I wanted to include a picture of a woman that I ended up having a close but distant relationship with. She is the bing lady next door to the building I attended class in. I went to her stall every day to order the same thing and after the first or second time I went she began to remember me. She would greet me with a smile every day and smirk at the fact that I was back again. Her shop has been open for 10 years and I can understand why. If you end up being on the Davidson in China program, go to 国年路 and visit her. It is interactions like this that make going abroad worth it. I loved the community that I lived in and the experiences that I had while traveling.

Lama Temple

Lama Temple

My return to the Beijing hutongs was bittersweet. This summer, I spent most of my free time after my internship getting lost in the chaotic grey-brick mazes that enclave the Lama Temple and Confucius Temple. It was remarkable to see that in the span of a few months, the hutongs that I’d become so familiar with had completely changed. My favorite coffee shop on Yonghegong? Gone. Now just a brick wall with a tiny window that used to be the glass door entrance to this popular specialty coffee shop. That one cement table with four plastic chairs always occupied by 老北京人 (Old Beijingers) playing Mahjong? Gone. Now a state-of-the-art public bathroom with Western toilets.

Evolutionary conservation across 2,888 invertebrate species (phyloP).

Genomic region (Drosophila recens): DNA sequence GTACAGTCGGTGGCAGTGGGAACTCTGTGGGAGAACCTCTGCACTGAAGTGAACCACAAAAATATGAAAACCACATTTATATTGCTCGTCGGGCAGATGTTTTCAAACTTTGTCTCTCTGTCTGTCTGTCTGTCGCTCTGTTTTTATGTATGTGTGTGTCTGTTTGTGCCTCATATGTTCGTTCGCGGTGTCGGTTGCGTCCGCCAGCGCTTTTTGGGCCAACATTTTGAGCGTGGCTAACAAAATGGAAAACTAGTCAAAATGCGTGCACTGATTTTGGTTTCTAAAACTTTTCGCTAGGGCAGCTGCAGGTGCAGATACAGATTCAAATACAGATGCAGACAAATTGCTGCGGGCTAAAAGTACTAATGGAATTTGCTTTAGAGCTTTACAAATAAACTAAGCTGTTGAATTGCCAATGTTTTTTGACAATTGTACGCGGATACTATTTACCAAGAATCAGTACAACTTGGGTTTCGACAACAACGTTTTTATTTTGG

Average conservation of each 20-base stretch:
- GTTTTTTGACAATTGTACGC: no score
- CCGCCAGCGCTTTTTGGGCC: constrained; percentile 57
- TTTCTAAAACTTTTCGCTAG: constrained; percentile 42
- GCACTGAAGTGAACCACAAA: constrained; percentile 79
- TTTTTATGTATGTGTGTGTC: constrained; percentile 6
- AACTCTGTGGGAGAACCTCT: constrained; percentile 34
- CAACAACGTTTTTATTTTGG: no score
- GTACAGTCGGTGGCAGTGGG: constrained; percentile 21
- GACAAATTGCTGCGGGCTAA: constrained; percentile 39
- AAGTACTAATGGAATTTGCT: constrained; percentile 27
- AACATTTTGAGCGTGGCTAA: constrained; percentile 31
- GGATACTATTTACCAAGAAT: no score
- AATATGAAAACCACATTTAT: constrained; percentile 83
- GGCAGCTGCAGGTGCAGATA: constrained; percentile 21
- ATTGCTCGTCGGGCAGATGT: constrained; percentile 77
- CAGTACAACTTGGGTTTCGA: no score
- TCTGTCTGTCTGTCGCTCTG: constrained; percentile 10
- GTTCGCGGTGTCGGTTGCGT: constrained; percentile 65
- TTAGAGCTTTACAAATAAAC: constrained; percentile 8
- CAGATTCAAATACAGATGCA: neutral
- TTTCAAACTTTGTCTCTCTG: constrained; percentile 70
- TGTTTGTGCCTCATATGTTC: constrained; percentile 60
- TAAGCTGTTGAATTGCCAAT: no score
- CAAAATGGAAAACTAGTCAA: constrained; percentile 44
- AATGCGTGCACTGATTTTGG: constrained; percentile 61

I appreciate the preservation efforts of Xi and the mayor of Beijing to “carefully polish every historical cultural block.” Even though less than 1/3 of the hutongs remain, they still remain an integral part of Beijing’s OG identity– one step into the hutongs instantly transports you back to the old days. This summer, most of the hutongs around the Lama temple were barricaded by piles